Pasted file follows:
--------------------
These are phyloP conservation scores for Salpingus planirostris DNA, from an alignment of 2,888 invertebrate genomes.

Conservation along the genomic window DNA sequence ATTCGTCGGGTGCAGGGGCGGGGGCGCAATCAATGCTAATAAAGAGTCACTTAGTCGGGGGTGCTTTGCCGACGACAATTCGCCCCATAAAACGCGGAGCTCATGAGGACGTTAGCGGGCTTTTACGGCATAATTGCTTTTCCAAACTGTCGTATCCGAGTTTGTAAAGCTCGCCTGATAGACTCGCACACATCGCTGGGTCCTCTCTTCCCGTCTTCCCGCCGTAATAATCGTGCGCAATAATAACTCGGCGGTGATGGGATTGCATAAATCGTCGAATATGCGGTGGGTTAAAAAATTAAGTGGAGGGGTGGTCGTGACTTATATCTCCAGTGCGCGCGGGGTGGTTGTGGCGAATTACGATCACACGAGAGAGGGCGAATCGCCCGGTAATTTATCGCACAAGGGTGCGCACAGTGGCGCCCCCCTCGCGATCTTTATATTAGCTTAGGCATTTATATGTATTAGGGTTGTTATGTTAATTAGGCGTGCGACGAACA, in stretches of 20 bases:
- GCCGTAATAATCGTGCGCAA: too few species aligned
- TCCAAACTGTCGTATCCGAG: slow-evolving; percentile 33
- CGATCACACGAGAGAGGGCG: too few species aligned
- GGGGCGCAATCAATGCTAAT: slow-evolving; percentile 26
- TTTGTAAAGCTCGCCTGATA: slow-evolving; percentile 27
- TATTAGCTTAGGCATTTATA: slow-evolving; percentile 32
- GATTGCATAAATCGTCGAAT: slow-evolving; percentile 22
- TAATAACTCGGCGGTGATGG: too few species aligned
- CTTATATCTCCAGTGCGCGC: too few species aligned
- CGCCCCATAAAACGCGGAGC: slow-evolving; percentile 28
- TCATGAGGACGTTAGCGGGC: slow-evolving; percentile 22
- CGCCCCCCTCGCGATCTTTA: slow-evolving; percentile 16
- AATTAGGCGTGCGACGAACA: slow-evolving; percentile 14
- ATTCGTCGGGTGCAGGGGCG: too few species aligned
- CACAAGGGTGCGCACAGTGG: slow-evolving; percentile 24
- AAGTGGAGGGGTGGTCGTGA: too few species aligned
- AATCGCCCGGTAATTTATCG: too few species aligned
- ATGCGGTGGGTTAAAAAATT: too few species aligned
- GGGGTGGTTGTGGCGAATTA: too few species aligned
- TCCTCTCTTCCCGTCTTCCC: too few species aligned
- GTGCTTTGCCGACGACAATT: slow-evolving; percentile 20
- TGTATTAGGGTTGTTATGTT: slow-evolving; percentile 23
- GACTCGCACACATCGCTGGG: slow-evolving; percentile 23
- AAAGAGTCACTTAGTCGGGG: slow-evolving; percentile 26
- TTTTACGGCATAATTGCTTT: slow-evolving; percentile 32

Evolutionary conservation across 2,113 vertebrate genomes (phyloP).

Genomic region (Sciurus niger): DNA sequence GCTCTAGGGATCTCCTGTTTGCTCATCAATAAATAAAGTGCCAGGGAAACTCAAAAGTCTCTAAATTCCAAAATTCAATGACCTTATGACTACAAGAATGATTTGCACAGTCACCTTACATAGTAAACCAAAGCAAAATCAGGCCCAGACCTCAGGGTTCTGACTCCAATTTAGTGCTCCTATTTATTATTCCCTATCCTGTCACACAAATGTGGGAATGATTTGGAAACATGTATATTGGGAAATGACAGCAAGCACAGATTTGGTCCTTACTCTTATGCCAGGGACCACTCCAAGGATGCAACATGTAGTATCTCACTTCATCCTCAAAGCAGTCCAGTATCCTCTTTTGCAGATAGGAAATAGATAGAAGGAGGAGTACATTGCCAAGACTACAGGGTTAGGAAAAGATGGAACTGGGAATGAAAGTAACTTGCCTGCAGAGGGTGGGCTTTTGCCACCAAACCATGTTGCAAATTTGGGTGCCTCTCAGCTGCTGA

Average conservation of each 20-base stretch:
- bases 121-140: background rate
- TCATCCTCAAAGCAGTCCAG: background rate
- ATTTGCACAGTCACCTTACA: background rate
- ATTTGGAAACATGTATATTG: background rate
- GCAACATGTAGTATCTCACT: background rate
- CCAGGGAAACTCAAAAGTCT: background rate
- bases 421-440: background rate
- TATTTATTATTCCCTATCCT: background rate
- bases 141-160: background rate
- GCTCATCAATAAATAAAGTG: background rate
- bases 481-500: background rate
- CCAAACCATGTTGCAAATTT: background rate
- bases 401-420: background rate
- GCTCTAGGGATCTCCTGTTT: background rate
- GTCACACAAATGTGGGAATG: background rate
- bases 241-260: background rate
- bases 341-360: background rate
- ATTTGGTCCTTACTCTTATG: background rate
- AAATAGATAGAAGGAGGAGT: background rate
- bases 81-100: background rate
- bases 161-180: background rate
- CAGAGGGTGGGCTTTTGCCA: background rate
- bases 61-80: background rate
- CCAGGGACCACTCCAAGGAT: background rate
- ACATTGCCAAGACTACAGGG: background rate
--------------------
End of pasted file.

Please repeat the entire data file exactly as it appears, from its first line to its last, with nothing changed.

These are phyloP conservation scores for Salpingus planirostris DNA, from an alignment of 2,888 invertebrate genomes.

Conservation along the genomic window DNA sequence ATTCGTCGGGTGCAGGGGCGGGGGCGCAATCAATGCTAATAAAGAGTCACTTAGTCGGGGGTGCTTTGCCGACGACAATTCGCCCCATAAAACGCGGAGCTCATGAGGACGTTAGCGGGCTTTTACGGCATAATTGCTTTTCCAAACTGTCGTATCCGAGTTTGTAAAGCTCGCCTGATAGACTCGCACACATCGCTGGGTCCTCTCTTCCCGTCTTCCCGCCGTAATAATCGTGCGCAATAATAACTCGGCGGTGATGGGATTGCATAAATCGTCGAATATGCGGTGGGTTAAAAAATTAAGTGGAGGGGTGGTCGTGACTTATATCTCCAGTGCGCGCGGGGTGGTTGTGGCGAATTACGATCACACGAGAGAGGGCGAATCGCCCGGTAATTTATCGCACAAGGGTGCGCACAGTGGCGCCCCCCTCGCGATCTTTATATTAGCTTAGGCATTTATATGTATTAGGGTTGTTATGTTAATTAGGCGTGCGACGAACA, in stretches of 20 bases:
- GCCGTAATAATCGTGCGCAA: too few species aligned
- TCCAAACTGTCGTATCCGAG: slow-evolving; percentile 33
- CGATCACACGAGAGAGGGCG: too few species aligned
- GGGGCGCAATCAATGCTAAT: slow-evolving; percentile 26
- TTTGTAAAGCTCGCCTGATA: slow-evolving; percentile 27
- TATTAGCTTAGGCATTTATA: slow-evolving; percentile 32
- GATTGCATAAATCGTCGAAT: slow-evolving; percentile 22
- TAATAACTCGGCGGTGATGG: too few species aligned
- CTTATATCTCCAGTGCGCGC: too few species aligned
- CGCCCCATAAAACGCGGAGC: slow-evolving; percentile 28
- TCATGAGGACGTTAGCGGGC: slow-evolving; percentile 22
- CGCCCCCCTCGCGATCTTTA: slow-evolving; percentile 16
- AATTAGGCGTGCGACGAACA: slow-evolving; percentile 14
- ATTCGTCGGGTGCAGGGGCG: too few species aligned
- CACAAGGGTGCGCACAGTGG: slow-evolving; percentile 24
- AAGTGGAGGGGTGGTCGTGA: too few species aligned
- AATCGCCCGGTAATTTATCG: too few species aligned
- ATGCGGTGGGTTAAAAAATT: too few species aligned
- GGGGTGGTTGTGGCGAATTA: too few species aligned
- TCCTCTCTTCCCGTCTTCCC: too few species aligned
- GTGCTTTGCCGACGACAATT: slow-evolving; percentile 20
- TGTATTAGGGTTGTTATGTT: slow-evolving; percentile 23
- GACTCGCACACATCGCTGGG: slow-evolving; percentile 23
- AAAGAGTCACTTAGTCGGGG: slow-evolving; percentile 26
- TTTTACGGCATAATTGCTTT: slow-evolving; percentile 32

Evolutionary conservation across 2,113 vertebrate genomes (phyloP).

Genomic region (Sciurus niger): DNA sequence GCTCTAGGGATCTCCTGTTTGCTCATCAATAAATAAAGTGCCAGGGAAACTCAAAAGTCTCTAAATTCCAAAATTCAATGACCTTATGACTACAAGAATGATTTGCACAGTCACCTTACATAGTAAACCAAAGCAAAATCAGGCCCAGACCTCAGGGTTCTGACTCCAATTTAGTGCTCCTATTTATTATTCCCTATCCTGTCACACAAATGTGGGAATGATTTGGAAACATGTATATTGGGAAATGACAGCAAGCACAGATTTGGTCCTTACTCTTATGCCAGGGACCACTCCAAGGATGCAACATGTAGTATCTCACTTCATCCTCAAAGCAGTCCAGTATCCTCTTTTGCAGATAGGAAATAGATAGAAGGAGGAGTACATTGCCAAGACTACAGGGTTAGGAAAAGATGGAACTGGGAATGAAAGTAACTTGCCTGCAGAGGGTGGGCTTTTGCCACCAAACCATGTTGCAAATTTGGGTGCCTCTCAGCTGCTGA

Average conservation of each 20-base stretch:
- bases 121-140: background rate
- TCATCCTCAAAGCAGTCCAG: background rate
- ATTTGCACAGTCACCTTACA: background rate
- ATTTGGAAACATGTATATTG: background rate
- GCAACATGTAGTATCTCACT: background rate
- CCAGGGAAACTCAAAAGTCT: background rate
- bases 421-440: background rate
- TATTTATTATTCCCTATCCT: background rate
- bases 141-160: background rate
- GCTCATCAATAAATAAAGTG: background rate
- bases 481-500: background rate
- CCAAACCATGTTGCAAATTT: background rate
- bases 401-420: background rate
- GCTCTAGGGATCTCCTGTTT: background rate
- GTCACACAAATGTGGGAATG: background rate
- bases 241-260: background rate
- bases 341-360: background rate
- ATTTGGTCCTTACTCTTATG: background rate
- AAATAGATAGAAGGAGGAGT: background rate
- bases 81-100: background rate
- bases 161-180: background rate
- CAGAGGGTGGGCTTTTGCCA: background rate
- bases 61-80: background rate
- CCAGGGACCACTCCAAGGAT: background rate
- ACATTGCCAAGACTACAGGG: background rate